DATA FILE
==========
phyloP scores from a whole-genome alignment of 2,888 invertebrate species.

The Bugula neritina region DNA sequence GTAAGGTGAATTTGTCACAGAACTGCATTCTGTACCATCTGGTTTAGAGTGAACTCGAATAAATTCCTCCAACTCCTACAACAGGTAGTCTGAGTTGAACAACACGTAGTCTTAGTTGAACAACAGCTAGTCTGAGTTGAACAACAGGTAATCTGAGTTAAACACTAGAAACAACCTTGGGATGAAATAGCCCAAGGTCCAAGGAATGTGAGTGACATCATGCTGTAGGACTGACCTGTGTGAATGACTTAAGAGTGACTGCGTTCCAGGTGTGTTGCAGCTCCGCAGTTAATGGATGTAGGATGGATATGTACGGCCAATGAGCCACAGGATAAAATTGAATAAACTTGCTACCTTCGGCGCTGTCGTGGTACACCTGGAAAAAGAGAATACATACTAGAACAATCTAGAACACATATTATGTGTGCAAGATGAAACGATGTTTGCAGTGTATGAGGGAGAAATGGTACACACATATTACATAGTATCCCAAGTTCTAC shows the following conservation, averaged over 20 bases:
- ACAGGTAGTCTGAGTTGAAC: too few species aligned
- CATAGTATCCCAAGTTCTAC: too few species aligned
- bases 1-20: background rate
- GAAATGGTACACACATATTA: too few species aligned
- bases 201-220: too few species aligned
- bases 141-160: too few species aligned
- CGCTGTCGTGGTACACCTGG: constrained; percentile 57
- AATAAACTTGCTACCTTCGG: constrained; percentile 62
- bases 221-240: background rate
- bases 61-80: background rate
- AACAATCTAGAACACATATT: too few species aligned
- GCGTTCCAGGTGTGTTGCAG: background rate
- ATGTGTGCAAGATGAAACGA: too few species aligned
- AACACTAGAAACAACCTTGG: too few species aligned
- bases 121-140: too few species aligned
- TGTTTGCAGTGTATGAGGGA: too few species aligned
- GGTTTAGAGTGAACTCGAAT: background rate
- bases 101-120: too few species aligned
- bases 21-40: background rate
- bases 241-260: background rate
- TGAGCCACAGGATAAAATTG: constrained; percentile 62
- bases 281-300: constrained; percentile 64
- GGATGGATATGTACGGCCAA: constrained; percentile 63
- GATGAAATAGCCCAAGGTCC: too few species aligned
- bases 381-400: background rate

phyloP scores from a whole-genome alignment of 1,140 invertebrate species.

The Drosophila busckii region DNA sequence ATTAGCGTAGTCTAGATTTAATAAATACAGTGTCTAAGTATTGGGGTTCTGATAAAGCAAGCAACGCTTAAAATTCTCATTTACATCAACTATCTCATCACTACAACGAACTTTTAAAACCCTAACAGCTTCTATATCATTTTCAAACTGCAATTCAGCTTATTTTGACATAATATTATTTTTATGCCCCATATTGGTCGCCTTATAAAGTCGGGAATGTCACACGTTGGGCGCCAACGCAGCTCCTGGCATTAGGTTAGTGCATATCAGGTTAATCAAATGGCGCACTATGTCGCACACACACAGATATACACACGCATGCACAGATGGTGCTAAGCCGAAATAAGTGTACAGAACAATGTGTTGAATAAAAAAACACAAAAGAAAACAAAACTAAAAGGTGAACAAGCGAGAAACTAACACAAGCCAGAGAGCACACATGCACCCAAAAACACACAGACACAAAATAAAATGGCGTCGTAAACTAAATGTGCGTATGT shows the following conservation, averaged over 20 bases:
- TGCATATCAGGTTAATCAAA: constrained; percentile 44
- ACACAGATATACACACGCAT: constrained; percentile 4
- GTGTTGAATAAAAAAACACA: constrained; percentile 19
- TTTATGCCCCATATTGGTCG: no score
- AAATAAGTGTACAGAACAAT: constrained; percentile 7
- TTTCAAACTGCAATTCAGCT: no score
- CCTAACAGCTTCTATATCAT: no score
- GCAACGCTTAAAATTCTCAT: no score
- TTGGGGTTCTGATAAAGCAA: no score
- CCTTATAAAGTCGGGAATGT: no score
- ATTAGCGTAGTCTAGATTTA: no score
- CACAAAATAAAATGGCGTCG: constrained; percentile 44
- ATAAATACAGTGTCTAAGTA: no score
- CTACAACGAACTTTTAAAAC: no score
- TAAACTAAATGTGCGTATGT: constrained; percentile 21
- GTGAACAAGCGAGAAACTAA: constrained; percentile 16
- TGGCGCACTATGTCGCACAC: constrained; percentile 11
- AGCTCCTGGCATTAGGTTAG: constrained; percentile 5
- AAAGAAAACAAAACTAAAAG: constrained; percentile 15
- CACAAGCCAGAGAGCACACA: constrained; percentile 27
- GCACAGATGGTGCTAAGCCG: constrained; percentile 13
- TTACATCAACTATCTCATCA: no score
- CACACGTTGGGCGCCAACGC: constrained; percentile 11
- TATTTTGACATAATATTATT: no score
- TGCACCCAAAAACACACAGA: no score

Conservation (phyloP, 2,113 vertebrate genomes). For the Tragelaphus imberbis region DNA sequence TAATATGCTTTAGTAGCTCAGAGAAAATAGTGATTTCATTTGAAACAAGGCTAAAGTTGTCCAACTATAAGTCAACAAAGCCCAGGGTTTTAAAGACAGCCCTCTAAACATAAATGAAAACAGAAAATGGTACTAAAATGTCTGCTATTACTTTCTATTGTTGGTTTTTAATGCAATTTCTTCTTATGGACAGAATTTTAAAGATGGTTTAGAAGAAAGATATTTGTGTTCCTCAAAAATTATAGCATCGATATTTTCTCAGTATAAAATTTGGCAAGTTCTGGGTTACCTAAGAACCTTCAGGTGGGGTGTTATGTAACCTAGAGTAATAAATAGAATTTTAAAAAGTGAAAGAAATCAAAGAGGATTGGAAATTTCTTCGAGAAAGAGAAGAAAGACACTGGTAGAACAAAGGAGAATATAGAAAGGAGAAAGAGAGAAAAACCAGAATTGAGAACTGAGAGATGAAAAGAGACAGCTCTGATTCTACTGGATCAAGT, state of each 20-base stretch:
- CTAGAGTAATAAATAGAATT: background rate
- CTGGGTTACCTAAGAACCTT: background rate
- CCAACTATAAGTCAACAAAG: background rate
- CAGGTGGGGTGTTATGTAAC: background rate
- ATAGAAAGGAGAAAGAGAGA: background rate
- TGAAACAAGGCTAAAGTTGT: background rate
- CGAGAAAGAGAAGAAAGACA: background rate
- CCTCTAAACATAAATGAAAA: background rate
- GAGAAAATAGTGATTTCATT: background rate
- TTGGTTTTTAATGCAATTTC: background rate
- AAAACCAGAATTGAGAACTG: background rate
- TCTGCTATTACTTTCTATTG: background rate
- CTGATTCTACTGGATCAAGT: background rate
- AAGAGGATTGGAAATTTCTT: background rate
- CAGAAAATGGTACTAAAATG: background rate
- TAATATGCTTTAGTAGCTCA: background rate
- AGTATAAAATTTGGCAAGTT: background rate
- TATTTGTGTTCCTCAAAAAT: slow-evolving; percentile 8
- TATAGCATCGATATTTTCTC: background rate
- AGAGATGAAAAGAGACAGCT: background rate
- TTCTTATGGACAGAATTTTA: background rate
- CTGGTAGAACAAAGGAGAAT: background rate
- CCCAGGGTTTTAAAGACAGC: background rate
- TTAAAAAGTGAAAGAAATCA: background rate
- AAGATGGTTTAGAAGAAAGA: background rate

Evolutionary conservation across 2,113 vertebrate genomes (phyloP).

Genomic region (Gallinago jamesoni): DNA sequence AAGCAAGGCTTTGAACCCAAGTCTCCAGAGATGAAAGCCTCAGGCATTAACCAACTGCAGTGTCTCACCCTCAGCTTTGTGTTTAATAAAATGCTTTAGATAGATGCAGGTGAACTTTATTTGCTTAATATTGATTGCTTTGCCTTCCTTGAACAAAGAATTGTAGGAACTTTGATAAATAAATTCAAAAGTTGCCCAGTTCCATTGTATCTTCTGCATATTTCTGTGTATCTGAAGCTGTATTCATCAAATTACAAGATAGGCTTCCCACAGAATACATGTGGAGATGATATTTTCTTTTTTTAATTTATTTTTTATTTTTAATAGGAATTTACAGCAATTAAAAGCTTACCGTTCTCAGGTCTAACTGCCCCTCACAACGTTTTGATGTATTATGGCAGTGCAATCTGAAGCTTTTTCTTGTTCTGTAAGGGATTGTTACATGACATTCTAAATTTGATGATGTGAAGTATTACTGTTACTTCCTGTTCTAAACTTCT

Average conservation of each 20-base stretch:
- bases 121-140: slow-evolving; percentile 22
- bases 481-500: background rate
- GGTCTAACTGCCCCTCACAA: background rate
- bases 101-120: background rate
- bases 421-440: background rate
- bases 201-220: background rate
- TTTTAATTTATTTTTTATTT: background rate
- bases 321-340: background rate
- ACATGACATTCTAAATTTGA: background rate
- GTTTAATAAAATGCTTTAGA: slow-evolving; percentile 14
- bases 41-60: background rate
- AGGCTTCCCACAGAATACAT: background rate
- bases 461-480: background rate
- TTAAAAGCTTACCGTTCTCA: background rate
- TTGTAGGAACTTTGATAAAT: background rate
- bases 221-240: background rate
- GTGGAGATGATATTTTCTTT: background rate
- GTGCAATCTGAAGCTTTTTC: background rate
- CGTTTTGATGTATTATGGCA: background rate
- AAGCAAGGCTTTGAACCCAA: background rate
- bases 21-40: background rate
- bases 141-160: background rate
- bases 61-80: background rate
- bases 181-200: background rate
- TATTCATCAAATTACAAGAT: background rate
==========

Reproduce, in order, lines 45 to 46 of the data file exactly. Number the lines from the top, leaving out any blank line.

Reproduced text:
- GTGAACAAGCGAGAAACTAA: constrained; percentile 16
- TGGCGCACTATGTCGCACAC: constrained; percentile 11